Rhubarb to dye for

When I started to look into natural colours to use in soaps I was inevitably led to websites about dying fibers with natural materials like plants and bugs.  I was fascinated because I had always thought that the only colours you could get from nature were dull beiges and browns and maybe some greens.  And that didn't appeal to me.  I like rainbow colours, vibrant and clear.  So I was pleasantly surprised to see the exciting pink that the Cochineal bug gives and the deep purple of Logwood, not to mention the fabulous blue of Indigo.

I have been collecting bits and pieces of dye stuff for just over a year.  I came across a website that sold some natural dyes and I ordered some like Madder, Alkanet and Logwood which I tried to uses in soap, mostly successfully.  But I also ordered some mordant even if I had no clue what it was.  I only knew that it was used in the dyeing process, but didn't really understand it's function.  Then I started to notice books about dyeing and I bought some.  In my Icelandic book about medicinal plants and also in general books about the Flora of Iceland there is always the mention of how each plant was used in the past, either for food, medicine, dyeing or other practical purposes.  I found all this absolutely fascinating stuff!  It's hard to explain, but I find it somehow comforting to learn how to make things that usually come out of factories.

When I was a kid, we were taught a lot in school.  We had cooking and baking lessons and handiwork lessons where we learned to knit and crochet and sew and embroider.  Or rather the girls did, the boys learned woodworking and such which I would also have liked, had I known that it was possible for females to do macho things like that.  But I didn't know about sexism then and now I am very thankful for what I learned at this early age.  I remember when I moved to the States and heard my American friends talk about baking "from scratch".  I had no clue what they were on about.  Scratch?  What was that!  Some ingredient?  Equipment?  I couldn't believe it when I found out that it was possible to buy something in a box, add water and eggs and call it baking.  Hmm.  Where's the fun in that!

So anyway, back to natural colour.  I wrote a post about my first dyeing experience using Dandelion  - Taraxacum officinale) and this cold spring I have been busy dying with some plants that are in season as well as some of the dye stuff that I have bought.  I have now dyed from Cochineal, Alkanet, Comfrey, Rumex, Lupin, some Lichen and now Rheus (Rhubarb to you and me).  And this post is about my Rhubarb colours.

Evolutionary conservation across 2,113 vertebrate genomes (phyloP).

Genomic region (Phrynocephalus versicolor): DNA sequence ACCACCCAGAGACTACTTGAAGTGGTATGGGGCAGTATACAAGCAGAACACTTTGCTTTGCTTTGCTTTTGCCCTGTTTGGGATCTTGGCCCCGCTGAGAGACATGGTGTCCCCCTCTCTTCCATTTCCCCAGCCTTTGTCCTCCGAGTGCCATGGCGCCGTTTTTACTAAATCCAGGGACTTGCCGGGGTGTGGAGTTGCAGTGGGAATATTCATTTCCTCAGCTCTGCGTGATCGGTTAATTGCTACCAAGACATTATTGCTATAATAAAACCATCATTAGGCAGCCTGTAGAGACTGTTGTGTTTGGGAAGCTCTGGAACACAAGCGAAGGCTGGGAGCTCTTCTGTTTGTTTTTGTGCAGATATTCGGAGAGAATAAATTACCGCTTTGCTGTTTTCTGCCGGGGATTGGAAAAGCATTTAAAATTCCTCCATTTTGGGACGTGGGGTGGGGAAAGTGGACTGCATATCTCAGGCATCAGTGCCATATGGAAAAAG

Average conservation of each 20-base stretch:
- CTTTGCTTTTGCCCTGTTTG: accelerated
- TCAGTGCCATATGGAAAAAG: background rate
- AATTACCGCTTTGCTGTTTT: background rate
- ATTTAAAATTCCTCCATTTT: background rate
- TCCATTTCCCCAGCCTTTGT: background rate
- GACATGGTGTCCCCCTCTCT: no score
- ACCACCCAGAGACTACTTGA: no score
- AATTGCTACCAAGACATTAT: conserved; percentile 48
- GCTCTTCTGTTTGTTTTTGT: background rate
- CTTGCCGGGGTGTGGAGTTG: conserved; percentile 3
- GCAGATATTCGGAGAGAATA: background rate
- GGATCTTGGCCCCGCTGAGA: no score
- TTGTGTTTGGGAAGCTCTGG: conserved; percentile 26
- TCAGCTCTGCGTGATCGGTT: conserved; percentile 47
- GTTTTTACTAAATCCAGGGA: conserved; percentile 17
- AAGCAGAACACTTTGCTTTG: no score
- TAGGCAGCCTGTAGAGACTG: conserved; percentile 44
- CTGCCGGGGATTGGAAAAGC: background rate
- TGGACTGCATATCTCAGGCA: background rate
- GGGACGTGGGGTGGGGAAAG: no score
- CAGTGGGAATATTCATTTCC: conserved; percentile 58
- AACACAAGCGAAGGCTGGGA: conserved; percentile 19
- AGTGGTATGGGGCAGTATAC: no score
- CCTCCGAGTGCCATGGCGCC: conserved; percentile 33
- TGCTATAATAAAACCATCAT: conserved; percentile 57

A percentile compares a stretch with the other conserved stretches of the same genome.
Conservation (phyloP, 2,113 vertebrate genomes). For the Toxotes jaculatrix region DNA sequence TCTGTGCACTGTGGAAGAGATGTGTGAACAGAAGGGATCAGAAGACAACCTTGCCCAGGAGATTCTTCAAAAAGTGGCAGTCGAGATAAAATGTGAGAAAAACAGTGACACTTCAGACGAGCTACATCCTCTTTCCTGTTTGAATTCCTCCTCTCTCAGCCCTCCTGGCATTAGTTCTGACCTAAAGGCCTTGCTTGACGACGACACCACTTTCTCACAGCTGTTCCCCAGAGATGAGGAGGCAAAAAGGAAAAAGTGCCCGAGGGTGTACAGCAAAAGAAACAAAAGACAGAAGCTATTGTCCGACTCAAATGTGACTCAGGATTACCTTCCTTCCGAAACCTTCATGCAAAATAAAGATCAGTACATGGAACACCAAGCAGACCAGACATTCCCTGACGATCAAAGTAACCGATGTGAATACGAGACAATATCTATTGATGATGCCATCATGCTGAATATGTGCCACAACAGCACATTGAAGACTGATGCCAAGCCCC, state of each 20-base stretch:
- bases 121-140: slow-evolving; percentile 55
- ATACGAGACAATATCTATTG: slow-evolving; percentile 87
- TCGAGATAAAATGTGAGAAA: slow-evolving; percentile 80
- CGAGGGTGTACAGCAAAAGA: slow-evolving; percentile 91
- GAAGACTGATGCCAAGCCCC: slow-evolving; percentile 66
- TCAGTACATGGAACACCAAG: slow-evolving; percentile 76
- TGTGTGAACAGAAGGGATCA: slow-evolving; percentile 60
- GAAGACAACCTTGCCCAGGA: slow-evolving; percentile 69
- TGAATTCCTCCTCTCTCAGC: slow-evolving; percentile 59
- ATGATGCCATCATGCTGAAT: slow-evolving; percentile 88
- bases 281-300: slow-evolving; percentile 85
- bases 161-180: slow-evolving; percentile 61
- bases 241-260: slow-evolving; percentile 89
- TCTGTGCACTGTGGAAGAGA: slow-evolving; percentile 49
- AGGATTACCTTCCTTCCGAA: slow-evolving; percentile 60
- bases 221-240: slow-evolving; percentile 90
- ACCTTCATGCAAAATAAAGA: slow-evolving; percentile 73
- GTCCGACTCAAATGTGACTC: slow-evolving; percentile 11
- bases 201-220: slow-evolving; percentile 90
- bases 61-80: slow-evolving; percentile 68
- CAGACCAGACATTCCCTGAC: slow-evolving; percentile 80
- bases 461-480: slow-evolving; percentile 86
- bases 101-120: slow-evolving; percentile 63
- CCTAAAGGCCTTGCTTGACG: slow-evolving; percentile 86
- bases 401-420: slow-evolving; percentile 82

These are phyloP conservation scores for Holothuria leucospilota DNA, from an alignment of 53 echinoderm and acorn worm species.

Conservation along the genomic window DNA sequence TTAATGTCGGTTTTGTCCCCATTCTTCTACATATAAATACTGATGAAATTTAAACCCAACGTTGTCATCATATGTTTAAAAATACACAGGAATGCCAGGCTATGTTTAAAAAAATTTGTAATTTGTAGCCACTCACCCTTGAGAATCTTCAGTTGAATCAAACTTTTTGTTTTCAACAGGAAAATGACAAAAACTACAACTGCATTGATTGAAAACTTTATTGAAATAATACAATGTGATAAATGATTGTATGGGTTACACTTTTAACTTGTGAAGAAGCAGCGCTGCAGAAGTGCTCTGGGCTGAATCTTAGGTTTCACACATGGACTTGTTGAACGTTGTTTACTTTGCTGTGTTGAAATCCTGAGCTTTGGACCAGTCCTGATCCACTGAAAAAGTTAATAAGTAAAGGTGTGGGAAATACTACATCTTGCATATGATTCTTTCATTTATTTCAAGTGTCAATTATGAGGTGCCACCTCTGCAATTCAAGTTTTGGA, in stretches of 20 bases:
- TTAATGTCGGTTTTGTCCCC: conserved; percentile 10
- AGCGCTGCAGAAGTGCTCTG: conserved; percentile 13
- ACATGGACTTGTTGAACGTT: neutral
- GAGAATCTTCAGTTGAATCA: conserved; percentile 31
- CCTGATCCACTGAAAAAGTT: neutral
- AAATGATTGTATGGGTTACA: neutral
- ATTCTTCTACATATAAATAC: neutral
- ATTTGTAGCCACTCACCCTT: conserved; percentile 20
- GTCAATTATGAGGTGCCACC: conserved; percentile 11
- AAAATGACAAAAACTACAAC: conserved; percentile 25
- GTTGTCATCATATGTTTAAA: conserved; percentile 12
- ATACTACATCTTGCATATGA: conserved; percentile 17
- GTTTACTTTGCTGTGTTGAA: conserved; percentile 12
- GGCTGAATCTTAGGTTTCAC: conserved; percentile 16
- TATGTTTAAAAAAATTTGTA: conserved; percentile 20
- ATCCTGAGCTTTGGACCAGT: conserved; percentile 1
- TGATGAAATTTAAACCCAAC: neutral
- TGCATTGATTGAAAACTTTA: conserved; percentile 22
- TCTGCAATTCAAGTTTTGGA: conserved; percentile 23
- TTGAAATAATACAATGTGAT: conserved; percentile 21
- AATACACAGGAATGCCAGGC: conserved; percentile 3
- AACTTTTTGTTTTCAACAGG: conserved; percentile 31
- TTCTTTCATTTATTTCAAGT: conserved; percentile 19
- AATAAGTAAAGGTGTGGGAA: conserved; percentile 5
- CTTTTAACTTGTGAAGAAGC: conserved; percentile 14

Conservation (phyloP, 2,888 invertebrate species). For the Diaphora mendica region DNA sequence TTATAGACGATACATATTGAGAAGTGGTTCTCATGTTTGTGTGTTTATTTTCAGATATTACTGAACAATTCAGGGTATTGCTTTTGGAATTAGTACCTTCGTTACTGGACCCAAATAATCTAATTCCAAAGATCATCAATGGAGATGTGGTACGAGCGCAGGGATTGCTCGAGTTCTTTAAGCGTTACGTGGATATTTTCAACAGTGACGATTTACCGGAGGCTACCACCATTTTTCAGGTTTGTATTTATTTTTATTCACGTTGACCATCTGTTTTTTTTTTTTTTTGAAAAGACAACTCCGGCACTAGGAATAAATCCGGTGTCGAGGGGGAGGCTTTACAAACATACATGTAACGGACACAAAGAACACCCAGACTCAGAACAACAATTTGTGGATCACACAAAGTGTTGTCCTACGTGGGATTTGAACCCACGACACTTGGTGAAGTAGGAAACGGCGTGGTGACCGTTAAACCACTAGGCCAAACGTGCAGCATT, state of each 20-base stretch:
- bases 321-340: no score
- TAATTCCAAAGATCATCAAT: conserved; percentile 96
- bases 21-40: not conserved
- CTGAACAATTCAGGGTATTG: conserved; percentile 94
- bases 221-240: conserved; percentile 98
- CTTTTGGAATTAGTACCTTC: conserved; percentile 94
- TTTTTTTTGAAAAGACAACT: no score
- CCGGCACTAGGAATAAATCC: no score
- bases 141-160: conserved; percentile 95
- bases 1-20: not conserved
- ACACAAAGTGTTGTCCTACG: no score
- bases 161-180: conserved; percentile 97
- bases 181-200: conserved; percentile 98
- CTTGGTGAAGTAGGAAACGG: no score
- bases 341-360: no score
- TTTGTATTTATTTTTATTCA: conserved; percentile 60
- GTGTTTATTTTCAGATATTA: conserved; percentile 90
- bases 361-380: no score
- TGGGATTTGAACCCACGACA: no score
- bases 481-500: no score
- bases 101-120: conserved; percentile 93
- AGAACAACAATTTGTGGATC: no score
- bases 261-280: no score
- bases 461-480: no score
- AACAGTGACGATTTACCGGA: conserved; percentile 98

When I was asked to do this little talk about Rhubarb I wanted to show a lot of different ways to use the Rhubarb.  One of them is obviously to use it to dye yarn and fabric.  And what colours!  Beautiful soft yellows, through orange to corals to green (with the help of some copper).  I can't wait to finish my sweater.  The Icelandic sweaters are usually made in the natural sheep colours of greys, browns, white and black which I really like, but knitting one using my own home dyed yarn is just so cool!  I've almost knit enough to be ready to knit the pattern.  I just need to make one up.  I want it to be a flowery, girly untraditional something.  I have to see what I can come up with.

It is possible to use both the leaves and the root of Rhubarb to dye animal fibers.  I don't know how cotton receives the dye.  I need to find out.  But wool and silk take the colour quite well.  The dyebath is made beforehand by simmering the chopped dye stuff (either the root or the leaves) for 30-45 minutes and strain it and let it cool.  The leaves give a geenish yellow, but the root gives the most lovely range of colours in the photo.

The wonderful thing about Rhubarb is that there is no need for a mordant.  That means that there is no pre-treatment required.  All one needs to do is to wash the fiber to get it thoroughly clean and wet.  Squeeze out excess moisture and put it into the cold dyebath.  Then the whole thing is heated up to about 80C (very, very slowly if one is dyeing wool.  It should take at least an hour) that temperatur held of 30 minutes and then let cool down over night.  The fiber is then rinsed and dried.

I have a few books about dyeing.  I own everything that has been published about it in Icelandic that I have been able to get hold of, some of the old stuff has been typed up and photocopied.  But out of everything that I have seen on the subject there is one woman that stands out to me as the most generous and reliable source of knowledge.  I have two of her books and love them both.  Jenny Dean has a blog that I recommend to everyone and her newly republished book, Wild Color, is not only beautiful but also invaluable to those who want to learn to dye with natural colours.  I can only humbly thank her and all the other women who have written books and article and blogs about dyeing and shared their knowledge with me.


  1. You are right. These colours are just beautiful. I've never heard of Rhubarb as ingredient for dyeing. It's impressing to see this very feminine colour range, and all from one plant.

  2. Thanks so much for the great info. 7 months into soapmaking and I am still struggling with how to color soap naturally. Finally some of my soaps are more green and pink and less beiege and brown. Not that brown can't be beautiful ecept hen you were trying for purple ! Anyway, I learned alot.

  3. Petra, I think the colours are just wonderful. Very feminine and summery. They would work wonderfully in babyclothes also.

    Donna, thank you for your thank you :) I glad that you have foundmy blog helpful. I have decided to (try to) embrace the unpredictability of natural colours. Good luck

  4. Ambra, I loved this little series of posts on rhubarb! I am so trying some of these! Fabulous. Love your blog, too! xo


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